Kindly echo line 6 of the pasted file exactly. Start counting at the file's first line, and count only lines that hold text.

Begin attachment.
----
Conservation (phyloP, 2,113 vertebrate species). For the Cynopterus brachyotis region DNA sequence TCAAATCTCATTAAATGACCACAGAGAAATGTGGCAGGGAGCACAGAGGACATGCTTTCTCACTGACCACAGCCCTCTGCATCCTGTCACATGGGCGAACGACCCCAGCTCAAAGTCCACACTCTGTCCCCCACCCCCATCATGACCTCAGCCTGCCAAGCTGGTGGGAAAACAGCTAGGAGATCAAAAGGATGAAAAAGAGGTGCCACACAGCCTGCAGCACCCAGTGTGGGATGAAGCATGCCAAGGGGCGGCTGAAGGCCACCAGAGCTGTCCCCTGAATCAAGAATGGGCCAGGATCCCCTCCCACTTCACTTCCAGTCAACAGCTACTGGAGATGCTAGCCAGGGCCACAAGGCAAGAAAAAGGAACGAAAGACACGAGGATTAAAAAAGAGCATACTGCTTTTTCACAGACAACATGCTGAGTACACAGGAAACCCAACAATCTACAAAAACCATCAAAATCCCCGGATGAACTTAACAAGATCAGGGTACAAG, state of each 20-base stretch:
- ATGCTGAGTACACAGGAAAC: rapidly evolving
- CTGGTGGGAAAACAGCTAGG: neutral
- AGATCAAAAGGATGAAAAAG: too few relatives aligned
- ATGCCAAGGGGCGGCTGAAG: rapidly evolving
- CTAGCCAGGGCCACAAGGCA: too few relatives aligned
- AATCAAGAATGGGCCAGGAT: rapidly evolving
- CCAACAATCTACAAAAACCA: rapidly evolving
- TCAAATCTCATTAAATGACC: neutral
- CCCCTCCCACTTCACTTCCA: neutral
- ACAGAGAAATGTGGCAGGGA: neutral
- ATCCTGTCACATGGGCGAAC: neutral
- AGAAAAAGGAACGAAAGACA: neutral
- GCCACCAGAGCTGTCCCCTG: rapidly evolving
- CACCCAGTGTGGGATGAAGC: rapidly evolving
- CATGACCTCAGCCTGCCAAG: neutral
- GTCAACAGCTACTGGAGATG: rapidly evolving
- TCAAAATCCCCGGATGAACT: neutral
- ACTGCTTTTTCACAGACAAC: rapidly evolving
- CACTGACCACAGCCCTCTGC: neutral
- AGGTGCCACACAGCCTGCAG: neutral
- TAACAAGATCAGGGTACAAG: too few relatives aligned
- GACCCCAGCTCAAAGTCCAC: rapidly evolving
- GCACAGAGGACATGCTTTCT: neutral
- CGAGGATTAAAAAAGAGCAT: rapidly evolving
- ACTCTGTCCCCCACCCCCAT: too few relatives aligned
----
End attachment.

- CTAGCCAGGGCCACAAGGCA: too few relatives aligned